Project: Twilight

project twilightI admit it: I had been waiting for this one.  I couldn’t wait to sink my proverbial teeth into this one again since I last listened to it in 2001.  And I knew I had to be getting close but I still refrained from looking at the CD case as I took it off my shelf.  I didn’t remember the opening well enough to be certain but I remembered how episode one ended, so I was sure I’d recognize it before that.  But episode one didn’t end the way I thought – that was episode 2.  And a ton of things that happened in the first episode I had long since forgotten.  Oh, I won’t pretend I didn’t piece it together, but it took longer than I expected.  I had forgotten the casino and the characters, not because they were not memorable, but because of it being nearly 2 decades since I listened to it last.  But did I love it as much this time around?  Absolutely.

Well, to begin with, casinos, gangsters, and blood money are not typical elements of a Doctor Who story, unless perhaps you’re looking at the lackluster Minuet in Hell, yet here they work remarkably well.  Like ingredients in a good recipe, there are elements that enhance the flavor exponentially.  You mean like demons and the Doctor with no memory?, I hear you ask?  No, because while you’re right, that should have helped Minuet, the unfortunate truth is it utterly failed to so.  However, here, we discover a place called The Forge.  This is something like what Torchwood could have been if it were run by a sinister man who has a very un-sinister sounding name.  Nimrod, played absolutely marvelously by Stephen Chance, is a scary character worthy of a repeat performance somewhere down the line.  He’s at ease around gangsters like Reggie (also played perfectly by Rob Dixon) and isn’t bothered by being shot by a shotgun.  He also carries some sort of weapon that I just pictures as a small grappling hook that both impales and retracts.  For me, Nimrod makes the story.  But let’s not loose sight of the main enemy of the piece.  “Vampires!?!?”  Episode two ends with Colin Baker’s realization that he’s befriended a group of Vampires, lead by Amelia Doory (once again, played perfectly by Holly De Jong).  His perfect mix of horror and astonishment, as the music culminates before he says it, manages to send shivers down my spine even on the second listen!  Amelia is a cunning adversary that also deserves to be recognized as one of the greats.  She plays the Doctor like a Gallifreyan harp.

To make matters better, the lore of the series was not forgotten, as it so often is.  The Gallifreyans are taught to destroy vampire life wherever they may find it.  We learned about this in the fantastic State of Decay and it is not forgotten here.  For the Doctor, to help Amelia means breaking centuries of what he’s been taught, but he recognizes her need and tries to help her “reverse what was done to her”.  Alas, you can’t have a story about good vampires, so she perverts his help for her own gain and the Doctor needs Nimrod to wrap things up in some way satisfactorily.  Then there’s Cassie who might actually manage to be a reasonably good vampire after all, thus proving a break in convention!  The story is outstanding and flows so smoothly; it holds the attention from beginning to end.  It’s also a big story; it adds to the overall lore of Doctor Who in wonderful ways, namely with The Forge.  It also references Zagreus, so we know through hindsight that this was a hint of things to come.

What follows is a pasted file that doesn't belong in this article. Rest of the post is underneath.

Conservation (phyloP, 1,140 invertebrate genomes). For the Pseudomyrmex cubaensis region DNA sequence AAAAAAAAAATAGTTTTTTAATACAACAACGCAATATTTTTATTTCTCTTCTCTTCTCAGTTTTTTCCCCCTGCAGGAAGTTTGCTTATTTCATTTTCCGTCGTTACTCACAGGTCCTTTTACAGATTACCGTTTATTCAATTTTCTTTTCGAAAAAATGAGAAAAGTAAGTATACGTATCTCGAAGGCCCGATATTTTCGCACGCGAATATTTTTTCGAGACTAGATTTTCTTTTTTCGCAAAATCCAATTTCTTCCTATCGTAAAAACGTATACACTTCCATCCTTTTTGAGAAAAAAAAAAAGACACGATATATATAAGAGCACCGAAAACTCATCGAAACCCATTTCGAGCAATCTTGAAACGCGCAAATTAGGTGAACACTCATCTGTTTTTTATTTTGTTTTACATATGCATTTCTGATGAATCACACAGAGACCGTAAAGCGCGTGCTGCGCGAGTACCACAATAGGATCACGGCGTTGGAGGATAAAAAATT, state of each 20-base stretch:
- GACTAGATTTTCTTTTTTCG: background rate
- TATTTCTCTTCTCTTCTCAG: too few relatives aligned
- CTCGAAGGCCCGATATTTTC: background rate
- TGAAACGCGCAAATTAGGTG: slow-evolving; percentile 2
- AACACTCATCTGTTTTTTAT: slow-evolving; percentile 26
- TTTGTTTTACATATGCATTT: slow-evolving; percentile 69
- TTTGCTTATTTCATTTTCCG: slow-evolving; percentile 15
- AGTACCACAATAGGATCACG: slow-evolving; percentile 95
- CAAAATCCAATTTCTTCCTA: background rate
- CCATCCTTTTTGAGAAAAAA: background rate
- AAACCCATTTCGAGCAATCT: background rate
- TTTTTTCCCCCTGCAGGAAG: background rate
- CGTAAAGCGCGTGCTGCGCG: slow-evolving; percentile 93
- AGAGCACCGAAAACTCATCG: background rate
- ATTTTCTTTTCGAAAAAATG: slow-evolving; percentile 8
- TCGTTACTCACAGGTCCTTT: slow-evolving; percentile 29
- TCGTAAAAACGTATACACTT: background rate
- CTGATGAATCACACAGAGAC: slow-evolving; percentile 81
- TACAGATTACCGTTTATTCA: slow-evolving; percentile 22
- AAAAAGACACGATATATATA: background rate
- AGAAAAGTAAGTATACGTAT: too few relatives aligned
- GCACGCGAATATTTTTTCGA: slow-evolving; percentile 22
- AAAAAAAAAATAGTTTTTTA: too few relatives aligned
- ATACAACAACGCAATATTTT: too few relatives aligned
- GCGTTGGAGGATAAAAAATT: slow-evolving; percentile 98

Of all the stories I’ve listened to up until now, Colin Baker has had some of the best but this one is the cream of the crop.  But I need to advise caution: this is a bloody story.  There are a number of gruesome moments that are not for the faint of heart.  Ironically, if there’s any complaint I have with the story, it’s not the blood but Evelyn’s fairly mundane reaction to it.  When a person explodes shooting their entire remains all over you, I don’t expect quips.  Hell, I’m not even sure one could form words at that point.  Still, you know, Vampires and blood go tooth in neck, so what do you expect, but it’s worth noting.  Kudos to Caven Scott and Mark Wright for writing a really winning episode.  I sure hope we get back to the Forge one day because there is just so much potential there.  ML

This entry was posted in Doctor Who, Entertainment, Random Chatter, Reviews, Science Fiction, Sixth Doctor, Spinoffs. Bookmark the permalink.

1 Response to Project: Twilight

  1. scifimike70 says:

    I can recall the first story about a potentially ‘good’ vampire I knew of which was a novella I read in my teens. A female vampire fell in love with a male human and, although I don’t recall very clearly all the details, they had worked out a way to be safely together, saving her from wanting to drive a stake through her own heart in the process, by finding a substitute for blood as her nourishment. As for the vampire-immortality issues for them, THAT I’m hazy about. But it was a nice story about how love can conquer all challenges and, having just done a spiritual meditation this morning to help through a personally trying day, I feel even more appreciative of how vampires have become more popular as people in their own rights as with many villains. Dr. Who, Star Trek, Star Wars (thanks to Anakin/Darth Vader) to name just three SF examples have thankfully affected me positively enough in that sense at an early age.

    Thank you, ML, for your most thoughtful review of Project: Twilight.

    Liked by 1 person

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